Dr Lena Chan, Director of National Biodiversity Centre, NParks, said, “NParks is committed to the conservation of our native freshwater organisms, particularly endemic species like the Singapore Freshwater Crab Johora singaporensis, Johnson’s Freshwater Crab Irmengardia johnsoni and Swamp Forest Crab Parathelphusa reticulata. We look forward to our usual amicable multi-agency co-operation which is crucial for the success of this conservation initiative.”

Dr Neil Cumberlidge, Chair of the IUCN SSC Freshwater Crab and Crayfish Specialist Group, and Dr Philip McGowan of the IUCN Species Survival Conservation Planning Sub-Committee will both participate in the Roundtable, adding valuable inputs to the design of the conservation plan. Dr McGowan said, “Effective conservation in today’s world has to balance the needs of species with those of people and their interests. Our approach has evolved to reflect that. The purpose of strategic planning is to understand what is driving the threats to the Singapore freshwater crab and then develop a holistic and realistic way forward that gives this iconic species the best chance of survival. Strategic planning on its own will not save the species, but the understanding and agreement that is part of the planning process, greatly improves its survival prospects.”

Dr Cheng Wen-Haur, Chief Life Sciences Officer, Wildlife Reserves Singapore said, “Wildlife Reserves Singapore is continuously exploring ways we can work with field researchers, and contribute to the ex-situ conservation of Johora singaporensis. A possible method may be to establish a trial breeding project in River Safari for these native crabs, followed by the eventual reintroduction of the species into restored, rehabilitated streams.”

This Roundtable is also indicative of Singapore’s willingness and seriousness regarding the protection of its freshwater biodiversity and the ‘not-so-charismatic’ fauna.


– Jurong Bird Park spearheads event to heighten appreciation for native birds with support from National Parks Board.
– Two pairs of native birds to be placed in a purpose-built aviary at Ang Mo Kio Town Garden West as part of a multi-agency rescue and rehabilitation programme.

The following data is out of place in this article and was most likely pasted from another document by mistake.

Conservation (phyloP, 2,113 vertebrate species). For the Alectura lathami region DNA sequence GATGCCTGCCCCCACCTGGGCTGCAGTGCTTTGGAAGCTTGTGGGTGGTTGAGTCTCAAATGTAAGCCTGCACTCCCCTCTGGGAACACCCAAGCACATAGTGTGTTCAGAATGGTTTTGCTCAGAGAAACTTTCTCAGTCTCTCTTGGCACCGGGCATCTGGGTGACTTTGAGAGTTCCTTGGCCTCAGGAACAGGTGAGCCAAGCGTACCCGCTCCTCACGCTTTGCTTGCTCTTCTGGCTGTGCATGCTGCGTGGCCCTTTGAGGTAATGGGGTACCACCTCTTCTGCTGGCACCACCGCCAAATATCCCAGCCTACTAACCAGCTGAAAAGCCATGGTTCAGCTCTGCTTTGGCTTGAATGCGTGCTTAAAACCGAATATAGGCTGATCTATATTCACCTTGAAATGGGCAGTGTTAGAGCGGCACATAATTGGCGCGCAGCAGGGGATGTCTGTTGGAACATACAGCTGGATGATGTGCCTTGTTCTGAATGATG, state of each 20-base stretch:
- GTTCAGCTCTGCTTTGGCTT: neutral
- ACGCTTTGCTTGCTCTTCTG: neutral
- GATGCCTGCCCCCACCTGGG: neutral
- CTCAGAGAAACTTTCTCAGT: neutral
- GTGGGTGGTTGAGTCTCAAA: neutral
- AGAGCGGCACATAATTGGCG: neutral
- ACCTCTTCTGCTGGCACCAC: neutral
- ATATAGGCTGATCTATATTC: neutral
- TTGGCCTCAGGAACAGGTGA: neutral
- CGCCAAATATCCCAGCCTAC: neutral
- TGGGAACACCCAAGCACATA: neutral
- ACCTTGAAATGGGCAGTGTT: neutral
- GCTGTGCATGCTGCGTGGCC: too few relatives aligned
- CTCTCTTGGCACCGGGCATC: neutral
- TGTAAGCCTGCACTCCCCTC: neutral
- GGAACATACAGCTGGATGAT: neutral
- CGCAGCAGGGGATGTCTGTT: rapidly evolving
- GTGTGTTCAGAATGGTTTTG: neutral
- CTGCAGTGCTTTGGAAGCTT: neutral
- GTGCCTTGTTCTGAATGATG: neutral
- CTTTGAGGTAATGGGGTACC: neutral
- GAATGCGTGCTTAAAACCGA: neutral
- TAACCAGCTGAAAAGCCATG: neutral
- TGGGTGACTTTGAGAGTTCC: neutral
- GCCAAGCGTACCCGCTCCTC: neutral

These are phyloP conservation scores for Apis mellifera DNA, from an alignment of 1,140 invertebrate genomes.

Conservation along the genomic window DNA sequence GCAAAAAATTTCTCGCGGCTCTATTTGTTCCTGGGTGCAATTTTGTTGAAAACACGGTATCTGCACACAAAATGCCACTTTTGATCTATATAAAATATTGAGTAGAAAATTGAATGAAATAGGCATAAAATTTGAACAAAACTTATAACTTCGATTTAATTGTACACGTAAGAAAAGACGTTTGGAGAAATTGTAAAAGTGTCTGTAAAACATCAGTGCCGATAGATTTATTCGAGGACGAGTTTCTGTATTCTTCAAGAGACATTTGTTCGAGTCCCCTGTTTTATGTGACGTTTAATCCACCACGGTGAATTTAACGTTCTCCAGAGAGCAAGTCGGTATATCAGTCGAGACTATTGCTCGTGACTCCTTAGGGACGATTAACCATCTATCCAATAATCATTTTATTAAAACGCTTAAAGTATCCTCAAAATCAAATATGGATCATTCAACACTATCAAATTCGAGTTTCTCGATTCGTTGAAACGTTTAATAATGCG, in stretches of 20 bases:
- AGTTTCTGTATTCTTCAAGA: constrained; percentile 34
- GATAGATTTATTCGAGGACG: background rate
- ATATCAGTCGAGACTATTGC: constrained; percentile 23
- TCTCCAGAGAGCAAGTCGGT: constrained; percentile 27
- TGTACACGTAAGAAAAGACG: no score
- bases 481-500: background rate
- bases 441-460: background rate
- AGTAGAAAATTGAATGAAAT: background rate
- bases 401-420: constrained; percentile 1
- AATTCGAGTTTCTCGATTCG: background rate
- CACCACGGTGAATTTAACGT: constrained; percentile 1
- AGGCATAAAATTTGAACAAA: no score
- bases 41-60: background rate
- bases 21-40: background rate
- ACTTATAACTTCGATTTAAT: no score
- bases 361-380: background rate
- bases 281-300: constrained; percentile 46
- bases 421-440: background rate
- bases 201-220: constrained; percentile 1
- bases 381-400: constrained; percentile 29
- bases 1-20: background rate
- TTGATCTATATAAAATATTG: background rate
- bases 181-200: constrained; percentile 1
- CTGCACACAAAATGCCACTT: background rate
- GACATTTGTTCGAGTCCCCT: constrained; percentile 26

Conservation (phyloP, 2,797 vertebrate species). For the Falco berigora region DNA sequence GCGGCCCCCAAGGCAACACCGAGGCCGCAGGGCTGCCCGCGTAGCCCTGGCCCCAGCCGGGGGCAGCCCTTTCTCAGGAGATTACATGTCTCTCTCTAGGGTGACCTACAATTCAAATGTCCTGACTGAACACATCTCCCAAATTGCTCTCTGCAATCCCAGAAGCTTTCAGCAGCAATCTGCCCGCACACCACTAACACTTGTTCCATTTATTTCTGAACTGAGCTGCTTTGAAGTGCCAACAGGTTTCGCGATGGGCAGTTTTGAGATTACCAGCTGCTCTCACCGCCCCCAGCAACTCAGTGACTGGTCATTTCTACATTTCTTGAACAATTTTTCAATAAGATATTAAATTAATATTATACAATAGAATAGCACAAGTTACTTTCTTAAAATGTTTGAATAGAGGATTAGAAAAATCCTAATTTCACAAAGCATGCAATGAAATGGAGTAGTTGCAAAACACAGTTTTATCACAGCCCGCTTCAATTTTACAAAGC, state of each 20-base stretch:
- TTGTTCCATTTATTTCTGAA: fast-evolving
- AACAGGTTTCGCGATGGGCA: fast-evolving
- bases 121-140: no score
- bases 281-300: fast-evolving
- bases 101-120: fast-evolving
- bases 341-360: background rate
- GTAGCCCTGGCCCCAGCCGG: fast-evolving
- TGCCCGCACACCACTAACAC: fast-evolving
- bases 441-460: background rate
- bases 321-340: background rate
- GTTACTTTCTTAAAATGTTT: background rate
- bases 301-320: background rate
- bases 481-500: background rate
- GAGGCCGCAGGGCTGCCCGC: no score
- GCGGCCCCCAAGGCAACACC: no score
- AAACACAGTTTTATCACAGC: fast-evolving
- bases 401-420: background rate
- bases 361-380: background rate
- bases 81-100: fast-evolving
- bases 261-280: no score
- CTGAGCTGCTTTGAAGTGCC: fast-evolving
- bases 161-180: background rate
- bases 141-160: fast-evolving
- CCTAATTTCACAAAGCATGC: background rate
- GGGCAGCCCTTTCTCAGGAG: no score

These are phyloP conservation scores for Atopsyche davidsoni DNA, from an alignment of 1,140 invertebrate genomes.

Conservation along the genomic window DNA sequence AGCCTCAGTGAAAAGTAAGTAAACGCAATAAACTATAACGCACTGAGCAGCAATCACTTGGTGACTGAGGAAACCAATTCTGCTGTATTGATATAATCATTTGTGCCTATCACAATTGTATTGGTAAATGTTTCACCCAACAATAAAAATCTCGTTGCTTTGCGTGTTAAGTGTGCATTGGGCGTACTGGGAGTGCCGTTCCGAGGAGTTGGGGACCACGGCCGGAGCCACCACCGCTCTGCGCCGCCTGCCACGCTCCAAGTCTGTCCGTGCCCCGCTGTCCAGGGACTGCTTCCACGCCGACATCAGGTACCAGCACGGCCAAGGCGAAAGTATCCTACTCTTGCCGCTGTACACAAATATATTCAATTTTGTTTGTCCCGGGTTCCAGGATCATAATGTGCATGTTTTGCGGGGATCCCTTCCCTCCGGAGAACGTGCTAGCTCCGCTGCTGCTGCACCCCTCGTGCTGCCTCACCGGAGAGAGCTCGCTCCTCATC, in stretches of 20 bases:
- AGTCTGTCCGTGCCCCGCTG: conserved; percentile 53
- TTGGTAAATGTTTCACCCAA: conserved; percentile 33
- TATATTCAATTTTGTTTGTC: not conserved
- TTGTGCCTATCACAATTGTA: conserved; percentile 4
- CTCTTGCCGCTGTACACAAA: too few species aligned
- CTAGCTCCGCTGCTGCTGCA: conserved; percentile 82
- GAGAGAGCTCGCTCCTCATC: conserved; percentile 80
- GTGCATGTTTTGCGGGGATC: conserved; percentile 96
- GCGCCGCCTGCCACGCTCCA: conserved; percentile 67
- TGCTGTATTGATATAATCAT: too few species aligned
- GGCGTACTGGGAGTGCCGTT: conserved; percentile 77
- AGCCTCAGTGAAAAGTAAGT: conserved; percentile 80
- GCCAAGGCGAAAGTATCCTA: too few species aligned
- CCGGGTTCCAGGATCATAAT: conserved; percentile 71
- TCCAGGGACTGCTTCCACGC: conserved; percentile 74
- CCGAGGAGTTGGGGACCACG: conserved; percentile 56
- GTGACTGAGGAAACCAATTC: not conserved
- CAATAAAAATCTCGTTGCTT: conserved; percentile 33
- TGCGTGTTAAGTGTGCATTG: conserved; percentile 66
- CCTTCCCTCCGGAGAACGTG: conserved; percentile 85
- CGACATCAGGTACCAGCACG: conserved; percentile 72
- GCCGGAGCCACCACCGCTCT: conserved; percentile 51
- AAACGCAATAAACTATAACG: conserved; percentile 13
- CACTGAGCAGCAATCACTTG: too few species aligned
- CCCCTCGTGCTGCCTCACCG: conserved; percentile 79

To mark the upcoming inaugural Native Birds’ Day spearheaded by Jurong Bird Park, a pair of black-naped orioles (left) and pink-necked green pigeons will be placed in an aviary as part of a joint rescue and rehabilitation effort with NParks.
To mark the upcoming inaugural Native Birds’ Day spearheaded by Jurong Bird Park, a pair of black-naped orioles (left) and pink-necked green pigeons will be placed in an aviary as part of a joint rescue and rehabilitation effort with NParks.

Singapore, 15 November 2013 – White-rumped shamas, emerald doves, Oriental magpie robins, green pigeons and Oriental white-eyes. What do all these have in common? These are more than 100 species of birds native to Singapore.

Jurong Bird Park with the support of National Parks Board (NParks) and Nature Society of Singapore (NSS), will be organising a two-day festival to celebrate the inaugural Native Birds’ Day on 23 November 2013. The festival, to be held on 23 and 24 November 2013, is designed to build greater appreciation for native birds.

“Birds play an important part in our rich biodiversity, especially native birds. However, not many of us are aware of their existence, and the role they play to maintain the balance in our biodiversity. Jurong Bird Park is coming together with National Parks Board and Nature Society of Singapore to bring native birds to the fore so we can develop greater appreciation for them and to ensure they continue to thrive in the community,” said Mr Lee Meng Tat, CEO, Wildlife Reserves Singapore.

He continued, “The Native Birds’ Day Festival is a weekend where we want to bring everyone together to celebrate our native birds and get everyone to learn about them in a fun and engaging way.”

To mark the upcoming Native Birds’ Day, Jurong Bird Park and NParks will join hands to place a pair of pink-necked green pigeons and a pair of black-naped orioles into a purpose-built rehabilitation aviary. These two pairs of native birds were brought to Jurong Bird Park by a member of the public.

Three of the four were juveniles when they were brought to the Bird Park. The veterinarians had to rehabilitate and nurse them back to health, and this included hand-raising them until the birds were old enough to eat on their own. As part of the rehabilitation process, they will remain in the aviary for 7 days so that they can get used to their surroundings before they are released. This activity is part of the two agencies’ efforts to conserve the native bird population in Singapore.

“The aviary at Ang Mo Kio Town Garden West will offer the birds a lush and green environment to rehabilitate before they are released back into the wild. The aviary, the first of its kind in a town park, is made possible with the support of the community at Ang Mo Kio. Volunteers have been conducting bi-monthly surveys at the park, and you might be surprised to know that more than 15 species of birds have been sighted in Ang Mo Kio Town Garden West. Such collaborations show that everyone has a part to play in realising Singapore’s City in a Garden vision.” said Ms Kartini Omar, Director of Parks, NParks.

The activities planned during Native Birds’ Day Festival at Jurong Bird Park* include –

Native Birds Day Festival